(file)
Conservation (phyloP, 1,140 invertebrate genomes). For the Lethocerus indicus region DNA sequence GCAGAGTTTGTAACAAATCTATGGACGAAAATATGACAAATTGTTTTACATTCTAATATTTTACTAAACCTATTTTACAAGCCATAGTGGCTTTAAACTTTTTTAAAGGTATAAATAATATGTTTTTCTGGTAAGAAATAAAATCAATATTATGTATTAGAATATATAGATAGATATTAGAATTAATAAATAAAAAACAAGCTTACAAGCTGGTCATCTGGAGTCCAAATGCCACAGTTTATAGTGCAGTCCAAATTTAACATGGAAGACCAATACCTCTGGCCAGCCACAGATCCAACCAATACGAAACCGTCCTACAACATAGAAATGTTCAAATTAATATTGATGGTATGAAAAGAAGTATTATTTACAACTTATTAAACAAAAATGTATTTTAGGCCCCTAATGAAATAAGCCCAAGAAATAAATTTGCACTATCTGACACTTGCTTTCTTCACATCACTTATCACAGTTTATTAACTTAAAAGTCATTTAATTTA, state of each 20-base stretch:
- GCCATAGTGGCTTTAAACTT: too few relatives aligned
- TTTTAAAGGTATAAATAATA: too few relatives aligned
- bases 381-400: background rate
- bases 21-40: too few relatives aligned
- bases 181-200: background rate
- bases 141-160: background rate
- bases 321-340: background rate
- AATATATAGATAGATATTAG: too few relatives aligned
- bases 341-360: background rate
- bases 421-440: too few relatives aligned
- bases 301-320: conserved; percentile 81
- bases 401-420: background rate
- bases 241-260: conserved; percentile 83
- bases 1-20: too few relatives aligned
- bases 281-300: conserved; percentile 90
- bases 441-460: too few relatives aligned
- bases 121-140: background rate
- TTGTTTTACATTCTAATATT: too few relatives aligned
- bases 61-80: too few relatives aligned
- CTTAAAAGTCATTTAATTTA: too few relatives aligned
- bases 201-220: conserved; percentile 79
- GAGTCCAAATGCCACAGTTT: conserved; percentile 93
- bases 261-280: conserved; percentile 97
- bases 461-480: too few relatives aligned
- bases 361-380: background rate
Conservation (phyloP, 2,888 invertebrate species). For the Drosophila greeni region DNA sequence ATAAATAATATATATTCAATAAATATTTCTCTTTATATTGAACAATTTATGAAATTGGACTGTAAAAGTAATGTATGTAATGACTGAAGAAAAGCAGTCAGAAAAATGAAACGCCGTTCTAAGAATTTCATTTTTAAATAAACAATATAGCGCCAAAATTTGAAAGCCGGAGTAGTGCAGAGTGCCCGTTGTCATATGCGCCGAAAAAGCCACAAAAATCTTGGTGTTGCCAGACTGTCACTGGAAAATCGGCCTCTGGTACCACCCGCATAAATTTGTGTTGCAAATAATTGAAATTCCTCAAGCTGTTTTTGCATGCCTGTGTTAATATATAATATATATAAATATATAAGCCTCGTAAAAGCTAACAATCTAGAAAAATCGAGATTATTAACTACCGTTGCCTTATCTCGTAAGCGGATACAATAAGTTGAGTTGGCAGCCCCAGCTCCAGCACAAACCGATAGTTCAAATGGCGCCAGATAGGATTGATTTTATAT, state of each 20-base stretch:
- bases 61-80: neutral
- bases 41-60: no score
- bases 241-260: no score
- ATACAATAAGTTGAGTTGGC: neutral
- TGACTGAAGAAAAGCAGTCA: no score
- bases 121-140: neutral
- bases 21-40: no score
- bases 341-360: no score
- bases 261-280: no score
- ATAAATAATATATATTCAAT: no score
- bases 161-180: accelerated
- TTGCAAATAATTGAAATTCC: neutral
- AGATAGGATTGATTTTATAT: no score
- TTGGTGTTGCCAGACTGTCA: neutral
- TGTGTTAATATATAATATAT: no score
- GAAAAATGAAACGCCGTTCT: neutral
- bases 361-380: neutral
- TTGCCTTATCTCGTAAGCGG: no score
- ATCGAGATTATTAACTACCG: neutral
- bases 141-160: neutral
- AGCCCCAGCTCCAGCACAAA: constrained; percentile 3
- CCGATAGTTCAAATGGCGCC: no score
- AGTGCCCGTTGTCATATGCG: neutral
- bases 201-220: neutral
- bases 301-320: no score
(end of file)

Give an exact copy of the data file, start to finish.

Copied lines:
Conservation (phyloP, 1,140 invertebrate genomes). For the Lethocerus indicus region DNA sequence GCAGAGTTTGTAACAAATCTATGGACGAAAATATGACAAATTGTTTTACATTCTAATATTTTACTAAACCTATTTTACAAGCCATAGTGGCTTTAAACTTTTTTAAAGGTATAAATAATATGTTTTTCTGGTAAGAAATAAAATCAATATTATGTATTAGAATATATAGATAGATATTAGAATTAATAAATAAAAAACAAGCTTACAAGCTGGTCATCTGGAGTCCAAATGCCACAGTTTATAGTGCAGTCCAAATTTAACATGGAAGACCAATACCTCTGGCCAGCCACAGATCCAACCAATACGAAACCGTCCTACAACATAGAAATGTTCAAATTAATATTGATGGTATGAAAAGAAGTATTATTTACAACTTATTAAACAAAAATGTATTTTAGGCCCCTAATGAAATAAGCCCAAGAAATAAATTTGCACTATCTGACACTTGCTTTCTTCACATCACTTATCACAGTTTATTAACTTAAAAGTCATTTAATTTA, state of each 20-base stretch:
- GCCATAGTGGCTTTAAACTT: too few relatives aligned
- TTTTAAAGGTATAAATAATA: too few relatives aligned
- bases 381-400: background rate
- bases 21-40: too few relatives aligned
- bases 181-200: background rate
- bases 141-160: background rate
- bases 321-340: background rate
- AATATATAGATAGATATTAG: too few relatives aligned
- bases 341-360: background rate
- bases 421-440: too few relatives aligned
- bases 301-320: conserved; percentile 81
- bases 401-420: background rate
- bases 241-260: conserved; percentile 83
- bases 1-20: too few relatives aligned
- bases 281-300: conserved; percentile 90
- bases 441-460: too few relatives aligned
- bases 121-140: background rate
- TTGTTTTACATTCTAATATT: too few relatives aligned
- bases 61-80: too few relatives aligned
- CTTAAAAGTCATTTAATTTA: too few relatives aligned
- bases 201-220: conserved; percentile 79
- GAGTCCAAATGCCACAGTTT: conserved; percentile 93
- bases 261-280: conserved; percentile 97
- bases 461-480: too few relatives aligned
- bases 361-380: background rate
Conservation (phyloP, 2,888 invertebrate species). For the Drosophila greeni region DNA sequence ATAAATAATATATATTCAATAAATATTTCTCTTTATATTGAACAATTTATGAAATTGGACTGTAAAAGTAATGTATGTAATGACTGAAGAAAAGCAGTCAGAAAAATGAAACGCCGTTCTAAGAATTTCATTTTTAAATAAACAATATAGCGCCAAAATTTGAAAGCCGGAGTAGTGCAGAGTGCCCGTTGTCATATGCGCCGAAAAAGCCACAAAAATCTTGGTGTTGCCAGACTGTCACTGGAAAATCGGCCTCTGGTACCACCCGCATAAATTTGTGTTGCAAATAATTGAAATTCCTCAAGCTGTTTTTGCATGCCTGTGTTAATATATAATATATATAAATATATAAGCCTCGTAAAAGCTAACAATCTAGAAAAATCGAGATTATTAACTACCGTTGCCTTATCTCGTAAGCGGATACAATAAGTTGAGTTGGCAGCCCCAGCTCCAGCACAAACCGATAGTTCAAATGGCGCCAGATAGGATTGATTTTATAT, state of each 20-base stretch:
- bases 61-80: neutral
- bases 41-60: no score
- bases 241-260: no score
- ATACAATAAGTTGAGTTGGC: neutral
- TGACTGAAGAAAAGCAGTCA: no score
- bases 121-140: neutral
- bases 21-40: no score
- bases 341-360: no score
- bases 261-280: no score
- ATAAATAATATATATTCAAT: no score
- bases 161-180: accelerated
- TTGCAAATAATTGAAATTCC: neutral
- AGATAGGATTGATTTTATAT: no score
- TTGGTGTTGCCAGACTGTCA: neutral
- TGTGTTAATATATAATATAT: no score
- GAAAAATGAAACGCCGTTCT: neutral
- bases 361-380: neutral
- TTGCCTTATCTCGTAAGCGG: no score
- ATCGAGATTATTAACTACCG: neutral
- bases 141-160: neutral
- AGCCCCAGCTCCAGCACAAA: constrained; percentile 3
- CCGATAGTTCAAATGGCGCC: no score
- AGTGCCCGTTGTCATATGCG: neutral
- bases 201-220: neutral
- bases 301-320: no score